9. The Police: ‘Driven To Tears’ (Guitarist: Andy Summers)

It’s the random, off-the-cuffness that appeals on this one. Summers sounds a lot more p*ssed off than usual, possibly reeling from yet another Sting jibe.

8. Steve Vai: ‘Call It Sleep’

Just a superb guitar composition from top to tail, but the moment at 1:22 when he stomps on the distortion pedal and rips it up is a great moment of ’80s music.

7. Propaganda: ‘Dream Within A Dream’ (Guitarist: Stephen Lipson)

Lipson modestly provided three or four extremely memorable guitar features during his golden ZTT period (not least Frankie’s ‘Two Tribes’), but this one gets extra points for the beauty of its infinite reverb and a dynamite fuzz tone.

6. Orange Juice: ‘Rip It Up’ (Guitarist: Edwyn Collins)

Just a funny two-fingers-up to the well-made solo, and also a fond homage to Pete Shelley’s famous break on Buzzcock’s ‘Boredom’.

5. Frank Gambale: ‘Credit Reference Blues’

Just wind him and watch him go. It starts slowly, almost wistfully, but then becomes a fire-breathing classic. Still scary after all these years.

4. Dire Straits: ‘Romeo And Juliet’ (Guitarist: Mark Knopfler)

The closing solo is just an oasis of choice phrases and unique tones.

3. Van Halen: ‘One Foot Out The Door’ (Guitarist: Eddie Van Halen)

Of course ‘Beat It’ is the industry standard, and possibly the greatest guitar solo of all time, but I’m going for this curio which closes out the oft-forgotten Fair Warning album. He just blows brilliantly over the changes with a gorgeous tone.

2. Jeff Beck: People Get Ready

The second and last solo is the one, a feast of Jeff-isms. A rare good bit from the rather poor Flash album.

1. Stanley Clarke: ‘Stories To Tell’ (Guitarist: Allan Holdsworth)

No chucking out any old solo for our Allan – this is a brief but fully-formed, perfectly structured, wide-interval classic that is easily the best thing about the tune. He seems to get a bit ‘lost’ in the middle, but then regroups for a stunning closing section over the rapid chord changes. Starts at 2:04:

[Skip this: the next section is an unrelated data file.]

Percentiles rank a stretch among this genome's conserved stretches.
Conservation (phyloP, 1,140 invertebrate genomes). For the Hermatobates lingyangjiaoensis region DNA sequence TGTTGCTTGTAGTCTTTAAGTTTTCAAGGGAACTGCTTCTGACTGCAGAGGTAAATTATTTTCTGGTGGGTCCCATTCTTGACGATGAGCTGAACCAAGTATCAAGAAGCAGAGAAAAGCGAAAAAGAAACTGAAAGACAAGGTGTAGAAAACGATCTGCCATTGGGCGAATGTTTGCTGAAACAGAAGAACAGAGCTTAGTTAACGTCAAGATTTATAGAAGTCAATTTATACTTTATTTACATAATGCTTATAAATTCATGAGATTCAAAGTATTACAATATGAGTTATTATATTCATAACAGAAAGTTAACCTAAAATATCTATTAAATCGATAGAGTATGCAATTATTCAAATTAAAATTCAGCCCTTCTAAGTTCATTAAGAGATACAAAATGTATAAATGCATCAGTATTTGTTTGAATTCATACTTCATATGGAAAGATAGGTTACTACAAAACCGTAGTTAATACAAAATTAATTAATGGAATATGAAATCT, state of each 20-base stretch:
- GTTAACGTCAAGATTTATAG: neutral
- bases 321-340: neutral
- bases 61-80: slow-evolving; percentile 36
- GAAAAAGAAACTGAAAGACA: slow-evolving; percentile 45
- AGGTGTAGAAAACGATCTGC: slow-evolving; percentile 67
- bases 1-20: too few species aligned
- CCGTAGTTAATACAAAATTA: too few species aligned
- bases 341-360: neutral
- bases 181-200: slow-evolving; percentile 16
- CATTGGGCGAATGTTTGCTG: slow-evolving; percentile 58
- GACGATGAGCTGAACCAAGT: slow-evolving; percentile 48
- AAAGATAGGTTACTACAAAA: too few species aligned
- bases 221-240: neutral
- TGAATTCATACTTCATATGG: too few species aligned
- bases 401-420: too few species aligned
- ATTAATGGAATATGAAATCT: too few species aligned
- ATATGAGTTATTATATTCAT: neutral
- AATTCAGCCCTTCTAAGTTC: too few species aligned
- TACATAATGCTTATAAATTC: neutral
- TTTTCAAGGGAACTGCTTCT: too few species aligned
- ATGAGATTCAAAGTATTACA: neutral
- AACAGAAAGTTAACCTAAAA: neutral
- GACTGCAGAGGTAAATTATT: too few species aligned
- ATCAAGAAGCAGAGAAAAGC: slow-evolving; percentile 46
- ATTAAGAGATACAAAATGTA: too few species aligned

Wanna See Something Really Scary? Two Takes On ‘The Twilight Zone’

‘Wanna see something really scary?’ Day Aykroyd’s ‘Twilight Zone: The Movie’ catchphrase was an open invitation to me back in 1983.

I had just seen John Landis’s ‘Thriller’ video, George Romero’s ‘Creepshow’ and John Carpenter’s ‘Halloween’ and was rapidly becoming a ‘confirmed ghost story and horror film addict’, as Jack calls Wendy in ‘The Shining’.

Although ‘Twilight Zone: The Movie’ was briefly a big VHS hit in my house, these days it looks like a bit of a misfire (decent Joe Dante and George Miller sections, less-than-decent Spielberg and Landis). The Miller story was of course a remake of the superb Richard Matheson-penned ‘Nightmare At 20,000 Feet’ which starred William Shatner as the terrified passenger driven insane by the possibility that a gremlin is sabotaging his aircraft.

But I mainly loved the flavour of the 1983 movie’s Landis-directed-and-scripted opening and closing tags. I can still randomly remember chunks of dialogue, especially Albert Brooks’ little ad-libbed songs (‘Look at those two apes/This must be where they live’ etc…).

Then my recent Cassette Revisitation Program brought round The Manhattan Transfer’s ‘Twilight Zone’, recorded a couple of years before the movie was released. Jay Graydon and Alan Paul adapt the original source music (either composed by Bernard Herrmann or Marius Constant, depending on which websites you trust…) with aplomb and, though the track comes a bit too close to disco for my liking, I was really knocked out by Janis Siegel’s lead vocal; her phrasing and enunciation are really something.